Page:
There are other reasons for concern over any cooperation by other local authorities or the police with C14. Back in December 2012 under the Viktor Yanukovych regime, Yevhen Karas and his C14 mates organized an attack on rights activists and others protesting against a repressive legislative bill which proposed the same ban on so-called ‘propaganda of homosexuality’ as was passed in neighbouring Russia. It was mainly the protesters who were detained by police.
C14 has been involved in various acts of violence, and there are indeed reports that they attacked members of another local group on 13 December 2017, with two people from that group ending up hospitalized with gun wounds. It seems likely that the conflict was about establishing their power over a particular area.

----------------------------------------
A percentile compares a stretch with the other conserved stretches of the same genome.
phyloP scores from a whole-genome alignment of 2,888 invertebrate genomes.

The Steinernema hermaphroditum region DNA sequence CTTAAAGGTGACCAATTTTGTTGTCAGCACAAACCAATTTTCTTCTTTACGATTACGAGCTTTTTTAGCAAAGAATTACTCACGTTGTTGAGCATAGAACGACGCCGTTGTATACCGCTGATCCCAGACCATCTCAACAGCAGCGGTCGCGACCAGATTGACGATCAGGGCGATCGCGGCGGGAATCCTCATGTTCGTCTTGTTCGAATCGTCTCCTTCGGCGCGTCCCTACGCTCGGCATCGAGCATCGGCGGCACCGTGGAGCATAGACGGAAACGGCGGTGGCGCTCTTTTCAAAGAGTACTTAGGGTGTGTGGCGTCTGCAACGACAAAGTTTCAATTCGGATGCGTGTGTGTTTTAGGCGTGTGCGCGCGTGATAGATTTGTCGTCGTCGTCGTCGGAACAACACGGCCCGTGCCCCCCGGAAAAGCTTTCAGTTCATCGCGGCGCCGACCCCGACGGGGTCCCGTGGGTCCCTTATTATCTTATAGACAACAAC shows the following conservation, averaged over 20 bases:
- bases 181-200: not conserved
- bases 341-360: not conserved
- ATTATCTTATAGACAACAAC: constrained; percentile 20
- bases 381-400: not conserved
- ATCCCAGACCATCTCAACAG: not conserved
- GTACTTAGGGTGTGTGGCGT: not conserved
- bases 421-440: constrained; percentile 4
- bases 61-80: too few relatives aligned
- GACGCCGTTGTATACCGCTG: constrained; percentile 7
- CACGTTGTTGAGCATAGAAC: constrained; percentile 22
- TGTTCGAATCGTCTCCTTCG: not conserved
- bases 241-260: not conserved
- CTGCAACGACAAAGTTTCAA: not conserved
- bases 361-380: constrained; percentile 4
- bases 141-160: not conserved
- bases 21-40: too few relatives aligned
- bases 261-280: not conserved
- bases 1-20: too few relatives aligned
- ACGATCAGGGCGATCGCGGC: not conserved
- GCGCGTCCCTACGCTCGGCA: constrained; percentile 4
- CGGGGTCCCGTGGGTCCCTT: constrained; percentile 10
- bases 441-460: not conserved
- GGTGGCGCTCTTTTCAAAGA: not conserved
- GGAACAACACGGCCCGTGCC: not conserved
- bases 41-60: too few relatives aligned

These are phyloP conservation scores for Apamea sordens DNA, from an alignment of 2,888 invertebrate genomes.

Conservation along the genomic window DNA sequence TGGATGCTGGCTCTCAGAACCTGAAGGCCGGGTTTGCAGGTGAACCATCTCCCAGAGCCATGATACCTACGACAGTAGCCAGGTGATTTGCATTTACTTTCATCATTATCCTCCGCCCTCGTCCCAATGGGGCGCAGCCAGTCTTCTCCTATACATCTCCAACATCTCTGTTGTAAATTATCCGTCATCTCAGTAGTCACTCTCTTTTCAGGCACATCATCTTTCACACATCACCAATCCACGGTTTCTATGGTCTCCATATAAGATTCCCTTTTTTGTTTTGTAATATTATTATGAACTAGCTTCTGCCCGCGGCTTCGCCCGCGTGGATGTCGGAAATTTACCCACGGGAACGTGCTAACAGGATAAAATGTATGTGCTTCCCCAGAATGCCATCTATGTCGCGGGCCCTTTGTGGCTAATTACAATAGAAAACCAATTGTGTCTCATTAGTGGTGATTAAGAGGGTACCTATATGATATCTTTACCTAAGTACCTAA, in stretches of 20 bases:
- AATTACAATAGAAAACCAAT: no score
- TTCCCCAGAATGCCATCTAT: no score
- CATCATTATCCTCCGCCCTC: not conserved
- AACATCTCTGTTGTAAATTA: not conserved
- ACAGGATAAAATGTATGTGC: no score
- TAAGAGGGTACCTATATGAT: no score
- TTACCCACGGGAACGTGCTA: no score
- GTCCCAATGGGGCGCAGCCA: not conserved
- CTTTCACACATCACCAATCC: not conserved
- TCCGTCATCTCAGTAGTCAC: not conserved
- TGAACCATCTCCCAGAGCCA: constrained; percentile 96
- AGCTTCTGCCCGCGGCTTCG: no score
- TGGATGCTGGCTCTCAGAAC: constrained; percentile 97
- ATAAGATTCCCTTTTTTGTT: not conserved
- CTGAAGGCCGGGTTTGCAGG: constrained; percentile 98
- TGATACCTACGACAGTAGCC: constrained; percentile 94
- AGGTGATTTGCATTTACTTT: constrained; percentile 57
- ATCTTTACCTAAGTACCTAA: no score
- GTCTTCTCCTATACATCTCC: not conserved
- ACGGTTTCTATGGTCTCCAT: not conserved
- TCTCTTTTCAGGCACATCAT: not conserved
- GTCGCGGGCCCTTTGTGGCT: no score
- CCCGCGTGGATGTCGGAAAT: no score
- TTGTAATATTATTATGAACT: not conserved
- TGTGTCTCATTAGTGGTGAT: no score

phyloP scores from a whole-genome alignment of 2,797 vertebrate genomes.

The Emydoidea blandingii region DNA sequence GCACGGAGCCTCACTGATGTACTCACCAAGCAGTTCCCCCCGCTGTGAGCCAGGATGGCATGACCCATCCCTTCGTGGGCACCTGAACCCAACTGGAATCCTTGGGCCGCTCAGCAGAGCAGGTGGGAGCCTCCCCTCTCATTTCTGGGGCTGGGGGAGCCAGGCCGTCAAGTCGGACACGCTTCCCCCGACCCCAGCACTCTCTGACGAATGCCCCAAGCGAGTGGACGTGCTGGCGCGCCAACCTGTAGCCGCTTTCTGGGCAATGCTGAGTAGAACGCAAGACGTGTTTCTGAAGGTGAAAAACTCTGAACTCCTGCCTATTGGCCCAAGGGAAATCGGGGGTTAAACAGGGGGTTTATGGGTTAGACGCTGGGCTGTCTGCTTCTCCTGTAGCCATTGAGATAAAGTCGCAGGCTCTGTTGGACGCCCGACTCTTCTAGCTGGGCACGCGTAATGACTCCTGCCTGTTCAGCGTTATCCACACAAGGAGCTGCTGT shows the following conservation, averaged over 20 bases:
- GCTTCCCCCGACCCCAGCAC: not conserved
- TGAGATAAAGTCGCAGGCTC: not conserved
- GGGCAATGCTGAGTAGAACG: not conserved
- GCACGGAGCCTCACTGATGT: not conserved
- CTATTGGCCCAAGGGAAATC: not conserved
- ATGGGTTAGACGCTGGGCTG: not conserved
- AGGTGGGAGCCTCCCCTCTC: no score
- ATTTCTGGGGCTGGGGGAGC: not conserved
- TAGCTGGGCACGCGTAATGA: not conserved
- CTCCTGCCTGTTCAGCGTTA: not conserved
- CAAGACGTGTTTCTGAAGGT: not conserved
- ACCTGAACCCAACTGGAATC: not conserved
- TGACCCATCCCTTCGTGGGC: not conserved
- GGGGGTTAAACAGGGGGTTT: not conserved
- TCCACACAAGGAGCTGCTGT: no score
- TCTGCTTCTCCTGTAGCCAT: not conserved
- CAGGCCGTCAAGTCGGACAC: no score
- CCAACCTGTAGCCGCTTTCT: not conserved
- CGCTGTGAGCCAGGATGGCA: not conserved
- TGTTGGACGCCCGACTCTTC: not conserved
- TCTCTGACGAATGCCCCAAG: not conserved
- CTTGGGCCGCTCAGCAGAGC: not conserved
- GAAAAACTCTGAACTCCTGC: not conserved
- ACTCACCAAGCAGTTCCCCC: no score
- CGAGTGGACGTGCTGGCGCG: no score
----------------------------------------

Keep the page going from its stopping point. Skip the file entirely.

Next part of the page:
On 26 February 2018, C14 posted an advertisement on their Facebook page which quite openly offered their services as thugs to regular donors. This said that “C14 works for you. Help us keep afloat, and we will help you. For regular donors, we are opening a box for wishes. Which of your enemies would you like to make life difficult for? We’ll try to do that.” The organization has presumably understood that such openness rather undermines their attempts to pitch themselves as principled defenders of Ukraine, and the post is now unavailable. It can, however, be seen here, and was on the sight for several weeks. The invitation to join in C14’s ‘raids’ on Roma people at the station or in places where they are living says nothing about motives required for taking part in raids of highly-questionable legality coated in claims that incite hatred and xenophobia.